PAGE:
New Digital Economic Directions
Tsukuba in Ibaraki prefecture gathers G20 ministers to chart the future of the world economy
TSUKUBA, IBARAKI PREF. MINISTERIAL MEETING ON TRADE AND DIGITAL ECONOMY | JUNE 8-9, 2019
Home to the Hitachi Seaside Park, Mount Tsukuba and the city of the same name, Ibaraki Prefecture will host the G20 ministers debating digitalization of the world economy and the future of trade. Ibaraki is notable for its world-class research and education facilities and initiatives like the Tsukuba Science City. The city is a scientific research center, also housing University of Tsukuba, which has helped the region become synonymous with forward-thinking digital innovation in the minds of domestic and foreign investors alike.
Ibaraki faces the same challenges as Japan’s other prefectures – an aging population, declining birth rates, brain drain amongst young people and adapting to digitalization. However, it also hosts cutting-edge digital technology companies that attract investment and job creation.
One of these, cyborg-robot maker Cyberdyne, has created the HAL (Hybrid Assistive Limb) exoskeleton that has revolutionized the medical and care sectors. Cyberdyne president and CEO Yoshiyuki Sankai sees HAL as an important contribution to businesses’ adaptation to both local and global challenges. “By 2050, 40 percent of Japanese will be over 65 years old and other developed countries will face similar situations. We should prepare solutions,” Sankai said. “In a global village, we need to consider a suitable future with new technology.”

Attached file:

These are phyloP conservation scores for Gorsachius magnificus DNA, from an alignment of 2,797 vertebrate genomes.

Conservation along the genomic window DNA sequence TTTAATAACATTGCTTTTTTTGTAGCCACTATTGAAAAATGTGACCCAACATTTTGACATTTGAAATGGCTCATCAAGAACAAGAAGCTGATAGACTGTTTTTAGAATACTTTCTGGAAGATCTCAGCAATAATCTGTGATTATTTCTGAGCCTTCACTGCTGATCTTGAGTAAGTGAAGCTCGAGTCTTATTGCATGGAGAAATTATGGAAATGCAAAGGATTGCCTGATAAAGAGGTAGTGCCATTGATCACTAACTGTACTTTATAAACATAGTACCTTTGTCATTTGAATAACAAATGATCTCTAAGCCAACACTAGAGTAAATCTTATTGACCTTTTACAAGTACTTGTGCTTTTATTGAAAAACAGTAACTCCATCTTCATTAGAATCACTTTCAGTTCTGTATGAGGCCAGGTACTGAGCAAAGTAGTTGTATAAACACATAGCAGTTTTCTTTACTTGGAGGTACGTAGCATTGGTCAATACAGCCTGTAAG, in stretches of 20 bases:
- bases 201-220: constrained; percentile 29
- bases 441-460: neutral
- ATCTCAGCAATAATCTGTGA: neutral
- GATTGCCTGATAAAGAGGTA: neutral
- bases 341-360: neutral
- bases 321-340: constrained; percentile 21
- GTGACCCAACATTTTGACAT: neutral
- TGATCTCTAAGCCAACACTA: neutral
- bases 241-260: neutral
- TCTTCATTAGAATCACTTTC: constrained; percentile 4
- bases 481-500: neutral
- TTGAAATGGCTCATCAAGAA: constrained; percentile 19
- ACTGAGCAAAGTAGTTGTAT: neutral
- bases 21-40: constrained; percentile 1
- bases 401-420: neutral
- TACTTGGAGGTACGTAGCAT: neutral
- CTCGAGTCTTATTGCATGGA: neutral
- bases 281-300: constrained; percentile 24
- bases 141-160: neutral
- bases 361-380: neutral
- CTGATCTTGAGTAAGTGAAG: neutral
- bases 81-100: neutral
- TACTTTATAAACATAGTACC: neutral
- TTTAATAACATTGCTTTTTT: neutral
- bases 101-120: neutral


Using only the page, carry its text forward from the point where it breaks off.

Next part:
Kazuhiko Ōigawa, Governor of Ibaraki Prefecture
Located an easy train ride from Tokyo, Ibaraki Prefecture is already well known for cultural attractions like the gardens of Kairaku-en, but it is also a major hub of innovation and industry in Japan. Governor Kazuhiko Oigawa explains how Ibaraki’s proximity to Japan’s capital, incentive programs and its wealth of resources make it appealing to investors
What makes Ibaraki an ideal investment destination?
We can attract factories because are we close to Tokyo and have reasonable investment costs. We have introduced a ¥5 billion ($44.3 million) incentive program to support companies that want to set up headquarters here, including foreign investors. We offer good FDI conditions, human resources, government subsidies, and networking with universities, research institutions and major corporations. Ibaraki has everything investors could need.
What are your priority areas for Ibaraki?
My main goal is to create quality jobs that will encourage youths to stay in Ibaraki. This is an area blessed with rich nature and resources, tools to motivate our young people to stay. Other key priorities are improving innovation, healthcare and education. We will also create special events that will contribute to brand creation. We are trying to create a higher quality brand for Ibaraki while lowering costs for investors.